Sir Richard Leese to stand down as Manchester council leader after 25 years

By Jennifer Williams

Manchester’s veteran town hall leader Sir Richard Leese will stand down from the top job at the start of December, the M.E.N. can reveal.

Sir Richard, who has been in charge for 25 years, will then step down from the council, on which he has represented Crumpsall since 1984, next spring ahead of May’s local elections.

Labour councillors were being informed of the decision this evening.


Sir Richard told the M.E.N. he had been mulling over the move for several years, but that a range of factors, not least the intensity of the job and a wish to spend more time with his young grandchildren, meant now felt right.

"I feel very comfortable about it," he said.

His departure - the timing of which has long been the subject of speculation within political circles - marks the end of an era both for Manchester town hall and for the city’s Labour Party, while sending reverberations throughout northern politics and business.

Sir Richard’s tenure oversaw a transformation in the Manchester economy - and in its skyline.

He also led the council’s Labour group to dominate local government politics in the city, at one point achieving a clean sweep. In 2021, Labour still holds all but two of the town hall’s 96 seats.

After 25 years at the top, however, he said it was time to take a step back. Originally, he added, his intention was to stand down after a four-year term that was supposed to end in 2020 - but changes to the local election boundaries meant he was then up for re-election two years sooner than expected.

That point, in 2018, 'didn't feel for me, or for the council, the right time,' he said. Ever since then he has been 'reviewing' the idea.

"There are a number of reasons but the bottom line is I don't want to do it anymore," he said. "I don't want to do 60 hour weeks and 12 hour days."

He believes now is also strategically a good time to hand over the reins.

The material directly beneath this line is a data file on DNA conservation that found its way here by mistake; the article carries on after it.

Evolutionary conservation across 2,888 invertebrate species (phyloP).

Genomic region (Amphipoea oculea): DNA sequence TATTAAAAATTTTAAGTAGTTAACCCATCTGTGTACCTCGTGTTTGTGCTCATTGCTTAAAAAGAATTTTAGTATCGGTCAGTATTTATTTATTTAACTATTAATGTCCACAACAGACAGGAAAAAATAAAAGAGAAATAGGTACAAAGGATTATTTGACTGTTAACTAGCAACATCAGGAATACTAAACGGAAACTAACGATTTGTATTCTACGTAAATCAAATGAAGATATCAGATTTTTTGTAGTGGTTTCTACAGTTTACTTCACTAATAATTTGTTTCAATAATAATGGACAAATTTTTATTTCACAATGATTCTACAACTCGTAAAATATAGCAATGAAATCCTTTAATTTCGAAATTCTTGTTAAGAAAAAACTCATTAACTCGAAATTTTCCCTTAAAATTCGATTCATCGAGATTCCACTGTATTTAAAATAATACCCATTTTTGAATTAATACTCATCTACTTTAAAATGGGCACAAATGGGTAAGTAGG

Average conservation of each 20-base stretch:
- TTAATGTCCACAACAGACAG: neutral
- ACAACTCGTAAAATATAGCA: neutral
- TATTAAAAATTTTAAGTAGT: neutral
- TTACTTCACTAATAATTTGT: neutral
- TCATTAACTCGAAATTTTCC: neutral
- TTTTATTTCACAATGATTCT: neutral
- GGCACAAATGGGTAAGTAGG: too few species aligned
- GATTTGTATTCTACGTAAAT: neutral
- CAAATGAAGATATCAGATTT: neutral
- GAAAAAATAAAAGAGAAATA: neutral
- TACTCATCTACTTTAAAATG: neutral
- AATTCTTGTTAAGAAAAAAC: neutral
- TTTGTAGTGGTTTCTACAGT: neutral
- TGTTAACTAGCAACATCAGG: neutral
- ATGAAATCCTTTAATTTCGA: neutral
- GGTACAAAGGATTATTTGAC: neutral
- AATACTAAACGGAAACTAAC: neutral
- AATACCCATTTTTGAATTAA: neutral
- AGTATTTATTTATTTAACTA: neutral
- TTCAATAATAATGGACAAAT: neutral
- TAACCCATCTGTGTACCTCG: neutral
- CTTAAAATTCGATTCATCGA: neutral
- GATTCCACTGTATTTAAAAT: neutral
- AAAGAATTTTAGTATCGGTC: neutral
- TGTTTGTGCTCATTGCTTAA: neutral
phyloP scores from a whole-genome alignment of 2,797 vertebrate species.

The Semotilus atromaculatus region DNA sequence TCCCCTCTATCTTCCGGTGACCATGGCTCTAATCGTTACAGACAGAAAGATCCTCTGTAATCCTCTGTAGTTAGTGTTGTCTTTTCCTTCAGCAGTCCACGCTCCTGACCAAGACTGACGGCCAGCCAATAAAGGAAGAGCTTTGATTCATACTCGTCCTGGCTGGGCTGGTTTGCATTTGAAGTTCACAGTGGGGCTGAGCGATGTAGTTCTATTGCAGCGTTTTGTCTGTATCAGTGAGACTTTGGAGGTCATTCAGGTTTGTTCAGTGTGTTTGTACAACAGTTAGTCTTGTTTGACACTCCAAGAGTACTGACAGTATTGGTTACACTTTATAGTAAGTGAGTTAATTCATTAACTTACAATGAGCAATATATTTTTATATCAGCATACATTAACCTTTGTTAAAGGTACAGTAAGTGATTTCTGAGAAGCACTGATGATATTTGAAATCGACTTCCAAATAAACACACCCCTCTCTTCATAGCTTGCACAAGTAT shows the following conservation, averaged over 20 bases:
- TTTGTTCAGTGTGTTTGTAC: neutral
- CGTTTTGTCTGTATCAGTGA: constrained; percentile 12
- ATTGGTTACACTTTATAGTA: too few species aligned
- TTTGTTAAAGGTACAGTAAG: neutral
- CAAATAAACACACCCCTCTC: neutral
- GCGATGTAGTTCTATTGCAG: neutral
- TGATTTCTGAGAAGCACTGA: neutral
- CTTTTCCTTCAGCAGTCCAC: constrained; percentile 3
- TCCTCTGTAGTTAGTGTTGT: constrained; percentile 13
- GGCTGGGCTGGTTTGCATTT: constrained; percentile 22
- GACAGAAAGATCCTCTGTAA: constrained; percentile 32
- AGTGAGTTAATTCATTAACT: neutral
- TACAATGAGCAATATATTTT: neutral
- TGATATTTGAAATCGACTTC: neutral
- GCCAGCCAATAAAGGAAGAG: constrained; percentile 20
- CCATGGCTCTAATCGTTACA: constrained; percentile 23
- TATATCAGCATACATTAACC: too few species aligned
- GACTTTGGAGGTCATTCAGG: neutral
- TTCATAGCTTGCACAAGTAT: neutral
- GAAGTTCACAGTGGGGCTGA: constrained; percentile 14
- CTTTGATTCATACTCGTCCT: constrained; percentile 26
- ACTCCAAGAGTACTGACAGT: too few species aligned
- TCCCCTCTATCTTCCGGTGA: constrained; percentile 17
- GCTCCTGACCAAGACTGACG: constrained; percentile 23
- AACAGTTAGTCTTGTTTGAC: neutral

"I think the agenda we've set out for the council now is a three to five year agenda and it really needs somebody else going to drive that over a period of time" he said. "I think that's a job for somebody new.

"There are a number of really good potential candidates to take my place and I think the strategic management of the council is in pretty good place at the moment."

He particularly wants to spend more time with his family, he added, after a gruelling two years that has hardly featured any time off. Sir Richard said he was particularly hoping to be able to spend more time babysitting his grandchildren, rather than saying 'no, I've got a meeting'.

Sir Richard is one of the country's longest serving council leaders and one of the most high profile figures in local government.

After his election to the top job in 1996 he was just getting his feet under the table when the IRA detonated a 3,300lb bomb outside the Arndale. The aftermath would see Manchester council lever millions in private and central government money in order to underpin its rebuild.

From there, Manchester’s already-growing reputation for regeneration burgeoned further, with the 2002 Commonwealth Games extending that strategy out into the post-industrial east of the city.

As a Labour leader he and Sir Howard Bernstein - chief executive alongside Sir Richard for nearly 20 years until his retirement in 2017 - became known as the ultimate in local government pragmatists, viewing the private sector and politically differing governments alike as potential partners for leveraging new jobs and growth into the city.